The departure day arrived. After a short flight from Idaho to Vegas, and a quick hotel stay, we piled into our tiny rental car, en route to our first park, Bryce Canyon. The weather proved to be quite stormy, resulting in a muddy hike. But it did not reduce the amazement of views that engulfed our vision. Words are difficult to describe the ornate carved canyons that zig zagged for miles. The orange, yellows and whites, in such contrast to the green pines all around, it was a sight to see. We managed to squeeze in two hikes there, before heading to Grand Staircase Escalante for an evening waterfall hike to Calf Creek Falls. The following two days took us through arches, cliff edges, precarious paths, and awe inspiring views. I was able to experience so many new places, as well as ones I had explored before. Sleep was lacking, but our adventures and experiences were not.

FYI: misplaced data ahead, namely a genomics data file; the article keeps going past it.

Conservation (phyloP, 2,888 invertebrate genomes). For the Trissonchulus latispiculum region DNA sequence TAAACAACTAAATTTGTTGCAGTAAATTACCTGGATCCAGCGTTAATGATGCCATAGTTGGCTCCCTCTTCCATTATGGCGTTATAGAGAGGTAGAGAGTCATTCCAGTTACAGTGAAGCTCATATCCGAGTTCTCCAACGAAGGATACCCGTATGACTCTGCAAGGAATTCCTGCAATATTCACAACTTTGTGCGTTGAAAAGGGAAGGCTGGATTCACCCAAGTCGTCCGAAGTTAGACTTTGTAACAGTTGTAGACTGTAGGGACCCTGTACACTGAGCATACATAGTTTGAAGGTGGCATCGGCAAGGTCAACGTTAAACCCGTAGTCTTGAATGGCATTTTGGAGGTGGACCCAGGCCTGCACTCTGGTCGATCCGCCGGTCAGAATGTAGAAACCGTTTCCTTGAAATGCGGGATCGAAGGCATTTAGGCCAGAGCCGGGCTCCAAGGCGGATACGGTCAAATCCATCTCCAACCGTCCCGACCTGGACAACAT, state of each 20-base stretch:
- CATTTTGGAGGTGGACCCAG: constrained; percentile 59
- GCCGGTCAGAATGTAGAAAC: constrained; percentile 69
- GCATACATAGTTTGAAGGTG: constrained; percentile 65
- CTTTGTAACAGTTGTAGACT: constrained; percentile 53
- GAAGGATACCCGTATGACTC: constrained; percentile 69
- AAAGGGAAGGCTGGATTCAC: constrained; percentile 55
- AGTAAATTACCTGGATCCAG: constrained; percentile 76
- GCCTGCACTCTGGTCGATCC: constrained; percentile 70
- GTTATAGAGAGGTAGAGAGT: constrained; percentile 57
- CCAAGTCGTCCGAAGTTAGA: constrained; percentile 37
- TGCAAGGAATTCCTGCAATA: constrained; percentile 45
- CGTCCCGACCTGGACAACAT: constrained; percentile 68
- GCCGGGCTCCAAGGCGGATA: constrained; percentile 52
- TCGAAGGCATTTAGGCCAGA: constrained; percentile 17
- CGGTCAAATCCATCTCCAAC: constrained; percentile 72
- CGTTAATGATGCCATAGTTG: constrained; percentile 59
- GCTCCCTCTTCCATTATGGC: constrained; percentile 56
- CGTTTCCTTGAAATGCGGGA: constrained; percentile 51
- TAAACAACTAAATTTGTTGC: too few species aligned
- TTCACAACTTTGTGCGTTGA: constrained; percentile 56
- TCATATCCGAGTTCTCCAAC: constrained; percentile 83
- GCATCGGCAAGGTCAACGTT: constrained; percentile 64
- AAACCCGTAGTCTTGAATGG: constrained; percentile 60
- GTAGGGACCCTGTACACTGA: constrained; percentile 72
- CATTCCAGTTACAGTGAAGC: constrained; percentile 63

To keep up with such a rigorous schedule of hiking, it required us to be properly fueled. On many of my adventures, when flying into remote Alaskan locations, weight is a huge factor. But thankfully on this trip, it was not the weight that dictated, but the space. Three dudes, crammed into a small car, with backpacks and gear, did not allow for lavish food or extra space. Which is why I brought Heather’s Choice meals on the trip. Several days of food did not take up much space, and allowed us to be self sufficient when we were miles from a town on a remote stretch of Utah desert. Each day we were logging several long hikes, and having enough calories to stay sharp was huge. Lunch consisted of protein bars by Wilderness Athlete, Packaroons, trail mix, and a nuts and seeds bar. Then dinner would be chocolate chili or salmon chowder. Both my favorites. Since we wanted to stay extra light on the trail, and out past dark, I would boil water and add it to the dinners before we would leave, to allow me to leave the stove. The zipper pouch was extremely convenient, allowing me rehydrating the meal while I hiked. Having our meal ready to go in the pack was ideal. I was able to focus on the experience and capturing photos, without having to spend extra time on dinner. As an Alaskan guide, I have spent many days living off of freeze dried meals, so it has been a much appreciated change to have high quality dehydrated meals when venturing outdoors.